There has been a debate for years about what makes a leader. This debate has resulted in two schools of thought. One school proposes that leaders are made from a select few unique of individuals, born with a rare set of leadership abilities – leaders are born. The other school of thought proposes that leaders are made, that we learn, grow and develop into leaders – leaders are made.
Many are challenged when asked to define leadership. Whilst challenging, it’s critical you create your own definition.
When lacking a clear definition of leadership it’s impossible to develop the skills necessary to drive superior results. Without a practical definition you have no idea what good leadership looks like. A lack of clarity makes the development of leaders a hit and miss affair, as it’s impossible to know what skills drive superior results.
You cannot become a great leader without self-awareness.
Self-awareness is the ability to accept and proactively use feedback about oneself to improve your leadership skills.
Self-aware leaders are able to respond appropriately to people and situations. Successful leadership involves taking people on a journey into an uncertain future. As such, leadership is not something that can be executed by following a step-by-step recipe. Instead leadership demands you experiment, reflect, learn and adapt to a constantly changing environment.
”In a few hundred years, when the history of our time will be written from a long-term perspective, it is likely that the most important event historians will see is not technology, not the Internet, not e-commerce. It is an unprecedented change in the human condition. For the first time — literally — substantial and rapidly growing numbers of people have choices. For the first time, they will have to manage themselves. And society is totally unprepared for it.” – Peter Drucker, “Managing Knowledge Means Managing Oneself”, Leader to Leader, No. 16 Spring 2000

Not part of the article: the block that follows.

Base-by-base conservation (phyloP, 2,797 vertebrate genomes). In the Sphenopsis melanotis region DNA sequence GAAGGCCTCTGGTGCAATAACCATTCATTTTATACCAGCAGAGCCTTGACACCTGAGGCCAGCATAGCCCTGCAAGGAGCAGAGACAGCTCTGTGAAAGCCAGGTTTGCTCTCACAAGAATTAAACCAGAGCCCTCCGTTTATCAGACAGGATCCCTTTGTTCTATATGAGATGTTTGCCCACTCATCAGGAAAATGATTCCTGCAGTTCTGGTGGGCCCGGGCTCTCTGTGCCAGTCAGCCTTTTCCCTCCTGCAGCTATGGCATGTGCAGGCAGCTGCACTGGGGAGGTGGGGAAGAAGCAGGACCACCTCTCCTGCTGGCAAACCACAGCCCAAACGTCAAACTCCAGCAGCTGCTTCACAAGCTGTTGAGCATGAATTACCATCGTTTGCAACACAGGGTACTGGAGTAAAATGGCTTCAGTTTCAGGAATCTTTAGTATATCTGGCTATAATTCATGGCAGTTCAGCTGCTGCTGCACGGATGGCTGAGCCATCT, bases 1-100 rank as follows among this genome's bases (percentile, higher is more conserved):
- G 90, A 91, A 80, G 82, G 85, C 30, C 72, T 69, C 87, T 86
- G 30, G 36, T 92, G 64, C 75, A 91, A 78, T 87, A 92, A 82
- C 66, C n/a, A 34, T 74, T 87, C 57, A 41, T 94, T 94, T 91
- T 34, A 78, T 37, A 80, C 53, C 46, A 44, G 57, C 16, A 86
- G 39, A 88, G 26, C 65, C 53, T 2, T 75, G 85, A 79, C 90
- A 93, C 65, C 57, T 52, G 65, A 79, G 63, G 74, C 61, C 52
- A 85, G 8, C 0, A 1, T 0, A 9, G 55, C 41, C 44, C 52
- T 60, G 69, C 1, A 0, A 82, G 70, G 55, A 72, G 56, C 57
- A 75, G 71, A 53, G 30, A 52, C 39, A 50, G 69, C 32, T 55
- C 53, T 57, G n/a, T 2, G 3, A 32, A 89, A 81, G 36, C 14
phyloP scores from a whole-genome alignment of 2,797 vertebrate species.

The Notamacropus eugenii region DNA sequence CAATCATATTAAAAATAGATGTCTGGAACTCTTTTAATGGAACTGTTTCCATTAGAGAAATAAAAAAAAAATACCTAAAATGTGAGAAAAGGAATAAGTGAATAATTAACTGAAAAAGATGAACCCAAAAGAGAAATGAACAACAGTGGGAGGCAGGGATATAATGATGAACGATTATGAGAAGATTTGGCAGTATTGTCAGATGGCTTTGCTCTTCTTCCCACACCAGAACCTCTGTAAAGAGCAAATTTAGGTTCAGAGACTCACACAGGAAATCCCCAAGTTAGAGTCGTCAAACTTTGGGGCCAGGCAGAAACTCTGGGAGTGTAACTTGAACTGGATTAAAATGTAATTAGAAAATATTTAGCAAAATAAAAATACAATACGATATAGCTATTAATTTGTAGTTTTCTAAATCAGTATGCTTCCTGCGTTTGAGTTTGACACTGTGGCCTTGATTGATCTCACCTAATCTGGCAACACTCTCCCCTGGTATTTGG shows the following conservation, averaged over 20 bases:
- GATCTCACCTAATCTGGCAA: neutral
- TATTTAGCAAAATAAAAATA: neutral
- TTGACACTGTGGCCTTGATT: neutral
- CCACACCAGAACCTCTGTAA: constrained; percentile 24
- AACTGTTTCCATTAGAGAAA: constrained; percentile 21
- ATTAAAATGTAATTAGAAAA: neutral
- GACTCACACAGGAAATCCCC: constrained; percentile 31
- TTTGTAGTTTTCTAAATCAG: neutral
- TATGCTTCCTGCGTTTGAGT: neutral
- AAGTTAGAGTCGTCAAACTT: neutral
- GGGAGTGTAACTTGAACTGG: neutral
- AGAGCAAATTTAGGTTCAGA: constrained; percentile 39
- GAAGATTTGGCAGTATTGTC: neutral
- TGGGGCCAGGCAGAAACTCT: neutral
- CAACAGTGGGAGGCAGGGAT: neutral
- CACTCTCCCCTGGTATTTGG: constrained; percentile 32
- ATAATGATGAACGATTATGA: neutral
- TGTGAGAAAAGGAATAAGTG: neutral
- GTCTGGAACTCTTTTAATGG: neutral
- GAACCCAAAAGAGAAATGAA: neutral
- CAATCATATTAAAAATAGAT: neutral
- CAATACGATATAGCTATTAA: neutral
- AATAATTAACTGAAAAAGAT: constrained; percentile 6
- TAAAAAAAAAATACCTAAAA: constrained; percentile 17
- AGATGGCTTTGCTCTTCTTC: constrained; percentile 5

In Ancient Greece the philosopher Socrates famously stated at his trial, “the unexamined life is not worth living”. This quote from Socrates comes from Plato’s Apology and is his recollection of the speech Socrates gave to defend himself at his trial. Socrates was accused of not recognising the gods and corrupting the youth of Athens by encouraging them to challenge accepted beliefs and to think for themselves.
Successful leaders know that they must get out of their comfort zone to succeed. Great leaders from history are those who have spent a large amount of their time outside their comfort zone.
Leaders who take risks and step into their learning zone are those that succeed. It’s only when you can give up what’s safe and familiar that you create opportunities and develop new capabilities. As you do, you expand your influence and gain the skills required to take on bigger and bigger challenges.
It has long been known that successful leaders are readers. Billionaire investor Warren Buffett and his partner Charlie Munger, Berkshire Hathaway’s vice chairman, credit their success to a significant amount of reading.
Warren Buffett says, “I just sit in my office and read all day.”
What does that mean? He estimates that he spends 80 percent of his working day reading and thinking.
“You could hardly find a partnership in which two people settle on reading more hours of the day than in ours,” Charlie Munger commented.
When asked how to get smarter, Buffett once held up stacks of paper and said he “read 500 pages like this every day. That’s how knowledge builds up, like compound interest.”
All of us can build our knowledge but most of us won’t put in the effort.” – Shane Parrish, The Warren Buffett formula: How you can get smarter